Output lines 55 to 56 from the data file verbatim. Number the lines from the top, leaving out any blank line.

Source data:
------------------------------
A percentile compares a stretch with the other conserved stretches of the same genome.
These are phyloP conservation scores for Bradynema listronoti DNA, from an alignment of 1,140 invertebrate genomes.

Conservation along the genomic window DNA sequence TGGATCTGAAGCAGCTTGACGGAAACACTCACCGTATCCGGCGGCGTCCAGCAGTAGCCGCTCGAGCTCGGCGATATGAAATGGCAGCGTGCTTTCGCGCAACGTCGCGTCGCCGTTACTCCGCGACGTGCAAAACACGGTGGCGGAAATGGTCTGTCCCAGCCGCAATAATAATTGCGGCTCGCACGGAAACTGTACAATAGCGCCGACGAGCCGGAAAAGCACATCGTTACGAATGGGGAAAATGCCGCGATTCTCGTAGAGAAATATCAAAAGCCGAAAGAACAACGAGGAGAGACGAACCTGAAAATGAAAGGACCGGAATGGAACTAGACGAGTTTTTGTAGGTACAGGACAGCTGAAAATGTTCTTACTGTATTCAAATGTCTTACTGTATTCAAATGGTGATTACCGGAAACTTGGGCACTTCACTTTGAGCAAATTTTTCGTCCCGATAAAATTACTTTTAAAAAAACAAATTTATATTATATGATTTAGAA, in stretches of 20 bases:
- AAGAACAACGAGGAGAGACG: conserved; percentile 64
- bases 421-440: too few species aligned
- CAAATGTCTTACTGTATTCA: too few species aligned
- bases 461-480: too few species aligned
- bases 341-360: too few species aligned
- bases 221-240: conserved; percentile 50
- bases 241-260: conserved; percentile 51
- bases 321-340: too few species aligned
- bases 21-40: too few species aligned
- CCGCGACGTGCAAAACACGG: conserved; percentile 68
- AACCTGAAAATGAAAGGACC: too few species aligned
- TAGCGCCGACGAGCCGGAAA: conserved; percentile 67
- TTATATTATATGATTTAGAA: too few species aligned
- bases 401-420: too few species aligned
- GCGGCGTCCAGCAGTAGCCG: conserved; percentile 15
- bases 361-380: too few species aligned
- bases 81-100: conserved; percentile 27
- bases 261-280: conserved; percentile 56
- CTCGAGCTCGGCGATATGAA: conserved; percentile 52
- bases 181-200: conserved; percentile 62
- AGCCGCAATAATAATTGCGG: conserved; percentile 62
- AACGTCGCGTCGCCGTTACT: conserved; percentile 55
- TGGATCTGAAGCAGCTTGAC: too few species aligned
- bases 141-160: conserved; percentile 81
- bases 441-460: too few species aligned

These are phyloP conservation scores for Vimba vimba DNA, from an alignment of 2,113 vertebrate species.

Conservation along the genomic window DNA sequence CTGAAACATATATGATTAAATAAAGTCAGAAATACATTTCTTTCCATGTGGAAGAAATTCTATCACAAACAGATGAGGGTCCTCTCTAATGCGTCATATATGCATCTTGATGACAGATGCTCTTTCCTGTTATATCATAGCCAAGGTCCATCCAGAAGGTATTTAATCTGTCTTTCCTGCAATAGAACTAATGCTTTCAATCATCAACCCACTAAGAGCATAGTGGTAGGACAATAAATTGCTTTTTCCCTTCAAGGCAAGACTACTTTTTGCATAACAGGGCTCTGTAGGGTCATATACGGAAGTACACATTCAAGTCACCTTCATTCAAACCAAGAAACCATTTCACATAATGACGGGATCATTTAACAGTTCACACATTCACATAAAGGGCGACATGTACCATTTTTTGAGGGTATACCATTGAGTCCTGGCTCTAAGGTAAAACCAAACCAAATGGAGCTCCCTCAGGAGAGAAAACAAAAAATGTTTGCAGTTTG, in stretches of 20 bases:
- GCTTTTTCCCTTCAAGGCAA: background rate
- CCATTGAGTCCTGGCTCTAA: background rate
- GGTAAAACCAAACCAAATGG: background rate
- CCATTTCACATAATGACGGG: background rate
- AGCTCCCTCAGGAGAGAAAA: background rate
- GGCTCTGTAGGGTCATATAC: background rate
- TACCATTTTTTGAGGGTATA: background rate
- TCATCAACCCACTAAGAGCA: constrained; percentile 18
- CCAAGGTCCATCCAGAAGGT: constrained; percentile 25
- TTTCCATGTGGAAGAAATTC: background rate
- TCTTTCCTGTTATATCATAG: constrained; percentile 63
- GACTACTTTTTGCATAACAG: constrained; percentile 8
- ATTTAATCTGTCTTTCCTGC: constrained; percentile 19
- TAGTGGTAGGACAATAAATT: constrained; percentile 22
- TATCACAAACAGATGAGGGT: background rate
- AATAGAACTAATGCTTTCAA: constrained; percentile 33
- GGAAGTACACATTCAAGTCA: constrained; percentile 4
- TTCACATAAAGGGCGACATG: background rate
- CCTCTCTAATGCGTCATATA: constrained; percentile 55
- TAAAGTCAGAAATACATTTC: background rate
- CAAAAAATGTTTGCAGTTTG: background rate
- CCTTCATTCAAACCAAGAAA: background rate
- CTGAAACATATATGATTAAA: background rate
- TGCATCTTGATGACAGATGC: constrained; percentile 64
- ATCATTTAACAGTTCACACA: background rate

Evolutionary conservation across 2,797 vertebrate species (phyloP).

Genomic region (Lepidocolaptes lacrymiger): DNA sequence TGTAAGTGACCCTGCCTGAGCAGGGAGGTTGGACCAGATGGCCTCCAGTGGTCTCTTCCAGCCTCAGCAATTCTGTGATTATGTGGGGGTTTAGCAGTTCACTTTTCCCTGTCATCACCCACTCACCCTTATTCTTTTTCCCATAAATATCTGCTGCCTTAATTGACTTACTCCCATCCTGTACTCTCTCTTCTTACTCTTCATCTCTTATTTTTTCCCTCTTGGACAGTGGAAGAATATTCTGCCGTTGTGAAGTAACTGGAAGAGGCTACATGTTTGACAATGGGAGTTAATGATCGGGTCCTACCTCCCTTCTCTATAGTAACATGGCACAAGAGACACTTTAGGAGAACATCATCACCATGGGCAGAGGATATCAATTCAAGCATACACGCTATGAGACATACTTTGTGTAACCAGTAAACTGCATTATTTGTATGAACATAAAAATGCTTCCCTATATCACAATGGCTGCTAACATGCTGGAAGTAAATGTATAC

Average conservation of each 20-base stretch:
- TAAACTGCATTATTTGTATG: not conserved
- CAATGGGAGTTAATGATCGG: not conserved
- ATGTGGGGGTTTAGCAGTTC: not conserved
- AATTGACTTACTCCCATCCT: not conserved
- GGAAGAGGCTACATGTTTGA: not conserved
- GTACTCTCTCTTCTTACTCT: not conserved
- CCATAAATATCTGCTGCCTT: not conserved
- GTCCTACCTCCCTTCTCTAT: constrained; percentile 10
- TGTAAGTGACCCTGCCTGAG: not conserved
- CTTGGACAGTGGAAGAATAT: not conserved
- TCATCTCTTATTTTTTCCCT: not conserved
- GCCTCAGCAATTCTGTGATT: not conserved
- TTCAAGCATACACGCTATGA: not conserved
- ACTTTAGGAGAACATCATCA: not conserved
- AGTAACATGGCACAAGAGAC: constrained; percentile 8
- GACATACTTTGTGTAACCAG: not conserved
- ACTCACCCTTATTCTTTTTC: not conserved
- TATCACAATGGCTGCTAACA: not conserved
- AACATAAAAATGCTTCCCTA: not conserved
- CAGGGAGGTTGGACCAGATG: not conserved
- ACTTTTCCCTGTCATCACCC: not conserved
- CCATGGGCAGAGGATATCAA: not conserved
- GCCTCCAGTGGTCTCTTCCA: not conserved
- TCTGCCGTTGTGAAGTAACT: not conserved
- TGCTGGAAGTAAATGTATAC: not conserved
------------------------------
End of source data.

- ATCATTTAACAGTTCACACA: background rate

Evolutionary conservation across 2,797 vertebrate species (phyloP).